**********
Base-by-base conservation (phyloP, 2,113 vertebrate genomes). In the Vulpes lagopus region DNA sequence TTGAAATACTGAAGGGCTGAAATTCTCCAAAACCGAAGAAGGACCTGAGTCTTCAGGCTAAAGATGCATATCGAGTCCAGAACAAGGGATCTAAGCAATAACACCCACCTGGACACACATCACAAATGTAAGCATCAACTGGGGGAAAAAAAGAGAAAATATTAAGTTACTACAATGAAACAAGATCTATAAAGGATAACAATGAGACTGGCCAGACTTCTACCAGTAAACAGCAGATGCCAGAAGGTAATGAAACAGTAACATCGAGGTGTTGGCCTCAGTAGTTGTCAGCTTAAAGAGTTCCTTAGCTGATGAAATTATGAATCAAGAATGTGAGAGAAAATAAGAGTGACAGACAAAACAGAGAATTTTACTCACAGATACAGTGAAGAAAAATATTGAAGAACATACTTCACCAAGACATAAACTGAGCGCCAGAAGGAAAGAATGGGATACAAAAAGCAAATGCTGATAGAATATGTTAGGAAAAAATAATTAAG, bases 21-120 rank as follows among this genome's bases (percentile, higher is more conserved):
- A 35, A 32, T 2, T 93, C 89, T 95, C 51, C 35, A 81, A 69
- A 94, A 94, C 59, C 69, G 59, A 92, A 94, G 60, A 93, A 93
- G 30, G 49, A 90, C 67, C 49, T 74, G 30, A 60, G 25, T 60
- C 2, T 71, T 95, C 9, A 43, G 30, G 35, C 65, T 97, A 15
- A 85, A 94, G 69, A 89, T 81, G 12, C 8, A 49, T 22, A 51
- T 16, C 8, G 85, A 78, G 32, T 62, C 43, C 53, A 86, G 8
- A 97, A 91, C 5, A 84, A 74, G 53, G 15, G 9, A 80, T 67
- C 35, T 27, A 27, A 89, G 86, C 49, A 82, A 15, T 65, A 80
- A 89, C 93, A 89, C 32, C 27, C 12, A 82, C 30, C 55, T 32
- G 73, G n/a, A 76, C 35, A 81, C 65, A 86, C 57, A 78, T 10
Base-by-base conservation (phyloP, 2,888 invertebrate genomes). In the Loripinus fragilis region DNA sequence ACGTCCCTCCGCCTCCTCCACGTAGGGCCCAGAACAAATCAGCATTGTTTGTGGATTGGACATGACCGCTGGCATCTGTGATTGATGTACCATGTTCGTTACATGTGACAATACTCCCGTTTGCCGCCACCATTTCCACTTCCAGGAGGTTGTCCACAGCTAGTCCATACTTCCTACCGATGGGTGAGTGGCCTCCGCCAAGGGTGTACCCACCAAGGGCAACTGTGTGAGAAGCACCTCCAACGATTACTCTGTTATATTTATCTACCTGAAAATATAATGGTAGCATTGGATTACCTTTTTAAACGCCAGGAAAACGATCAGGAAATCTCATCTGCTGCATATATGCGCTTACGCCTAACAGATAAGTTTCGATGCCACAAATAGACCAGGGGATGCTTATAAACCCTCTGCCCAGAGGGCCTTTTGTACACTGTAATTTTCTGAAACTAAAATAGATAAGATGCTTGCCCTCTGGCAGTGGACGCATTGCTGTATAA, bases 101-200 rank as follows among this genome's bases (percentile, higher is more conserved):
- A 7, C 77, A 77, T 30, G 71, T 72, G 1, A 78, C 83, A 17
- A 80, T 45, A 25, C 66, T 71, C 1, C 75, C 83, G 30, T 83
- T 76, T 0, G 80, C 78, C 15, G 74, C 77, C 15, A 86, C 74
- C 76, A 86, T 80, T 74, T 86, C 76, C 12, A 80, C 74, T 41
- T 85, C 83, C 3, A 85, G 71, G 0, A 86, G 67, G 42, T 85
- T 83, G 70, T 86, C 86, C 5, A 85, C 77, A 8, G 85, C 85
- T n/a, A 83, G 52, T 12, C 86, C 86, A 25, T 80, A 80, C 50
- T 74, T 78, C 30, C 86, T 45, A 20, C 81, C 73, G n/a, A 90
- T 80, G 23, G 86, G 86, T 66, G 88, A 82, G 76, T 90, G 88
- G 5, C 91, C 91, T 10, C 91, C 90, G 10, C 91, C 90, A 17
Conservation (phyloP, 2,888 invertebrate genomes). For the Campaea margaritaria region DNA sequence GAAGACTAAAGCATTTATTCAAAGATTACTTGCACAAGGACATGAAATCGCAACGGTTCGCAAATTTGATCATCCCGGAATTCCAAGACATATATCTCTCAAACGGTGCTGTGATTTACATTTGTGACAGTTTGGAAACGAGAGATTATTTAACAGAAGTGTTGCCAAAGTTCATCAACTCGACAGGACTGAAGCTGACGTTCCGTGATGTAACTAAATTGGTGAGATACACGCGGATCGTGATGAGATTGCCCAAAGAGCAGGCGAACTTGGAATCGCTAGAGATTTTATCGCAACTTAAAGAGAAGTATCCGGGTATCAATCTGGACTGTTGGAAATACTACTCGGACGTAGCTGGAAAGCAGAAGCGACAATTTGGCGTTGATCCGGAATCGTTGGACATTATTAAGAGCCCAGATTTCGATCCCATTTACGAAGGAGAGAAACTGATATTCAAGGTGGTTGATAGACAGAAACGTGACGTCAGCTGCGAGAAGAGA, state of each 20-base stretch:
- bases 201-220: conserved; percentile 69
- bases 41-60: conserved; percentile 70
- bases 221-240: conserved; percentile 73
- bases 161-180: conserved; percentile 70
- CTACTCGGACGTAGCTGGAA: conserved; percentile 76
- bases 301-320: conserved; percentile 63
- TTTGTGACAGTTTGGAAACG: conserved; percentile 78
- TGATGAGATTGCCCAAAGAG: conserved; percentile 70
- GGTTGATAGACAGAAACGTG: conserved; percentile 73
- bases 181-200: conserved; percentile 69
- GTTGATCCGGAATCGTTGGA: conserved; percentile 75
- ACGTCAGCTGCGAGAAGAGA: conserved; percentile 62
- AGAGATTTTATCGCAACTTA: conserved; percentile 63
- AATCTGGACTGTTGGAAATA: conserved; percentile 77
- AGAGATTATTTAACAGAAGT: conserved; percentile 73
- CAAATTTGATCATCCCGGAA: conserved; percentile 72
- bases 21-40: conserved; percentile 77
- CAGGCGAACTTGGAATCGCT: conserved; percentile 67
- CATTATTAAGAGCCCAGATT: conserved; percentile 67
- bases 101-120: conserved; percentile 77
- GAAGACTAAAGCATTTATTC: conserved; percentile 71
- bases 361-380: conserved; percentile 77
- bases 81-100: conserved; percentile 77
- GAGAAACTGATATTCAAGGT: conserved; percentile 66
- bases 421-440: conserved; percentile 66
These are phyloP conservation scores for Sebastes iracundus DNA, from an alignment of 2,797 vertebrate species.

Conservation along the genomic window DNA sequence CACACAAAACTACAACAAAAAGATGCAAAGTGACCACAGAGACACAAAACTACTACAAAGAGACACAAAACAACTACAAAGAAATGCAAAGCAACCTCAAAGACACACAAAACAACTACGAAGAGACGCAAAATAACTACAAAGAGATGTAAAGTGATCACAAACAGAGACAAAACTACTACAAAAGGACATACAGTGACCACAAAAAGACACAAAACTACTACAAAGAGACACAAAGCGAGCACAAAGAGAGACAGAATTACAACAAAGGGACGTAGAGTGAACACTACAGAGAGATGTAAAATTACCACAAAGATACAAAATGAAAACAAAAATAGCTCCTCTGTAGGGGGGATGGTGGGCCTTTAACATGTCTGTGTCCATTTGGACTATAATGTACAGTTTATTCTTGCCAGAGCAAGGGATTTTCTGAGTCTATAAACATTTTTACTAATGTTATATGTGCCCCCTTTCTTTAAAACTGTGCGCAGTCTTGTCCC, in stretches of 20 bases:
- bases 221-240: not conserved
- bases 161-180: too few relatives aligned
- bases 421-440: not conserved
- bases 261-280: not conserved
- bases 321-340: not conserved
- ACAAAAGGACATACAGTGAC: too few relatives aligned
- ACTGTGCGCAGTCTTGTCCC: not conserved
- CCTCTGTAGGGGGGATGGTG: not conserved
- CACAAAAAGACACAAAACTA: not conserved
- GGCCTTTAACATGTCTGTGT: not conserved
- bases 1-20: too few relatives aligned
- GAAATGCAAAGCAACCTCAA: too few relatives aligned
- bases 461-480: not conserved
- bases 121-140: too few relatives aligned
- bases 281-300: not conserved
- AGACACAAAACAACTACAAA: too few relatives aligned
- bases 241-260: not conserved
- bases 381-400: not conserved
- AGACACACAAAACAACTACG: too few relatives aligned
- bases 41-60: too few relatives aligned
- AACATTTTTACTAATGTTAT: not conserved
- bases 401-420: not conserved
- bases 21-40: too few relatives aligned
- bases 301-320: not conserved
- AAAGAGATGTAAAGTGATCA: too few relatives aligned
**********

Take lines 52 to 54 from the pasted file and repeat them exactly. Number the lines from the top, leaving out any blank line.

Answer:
- bases 161-180: too few relatives aligned
- bases 421-440: not conserved
- bases 261-280: not conserved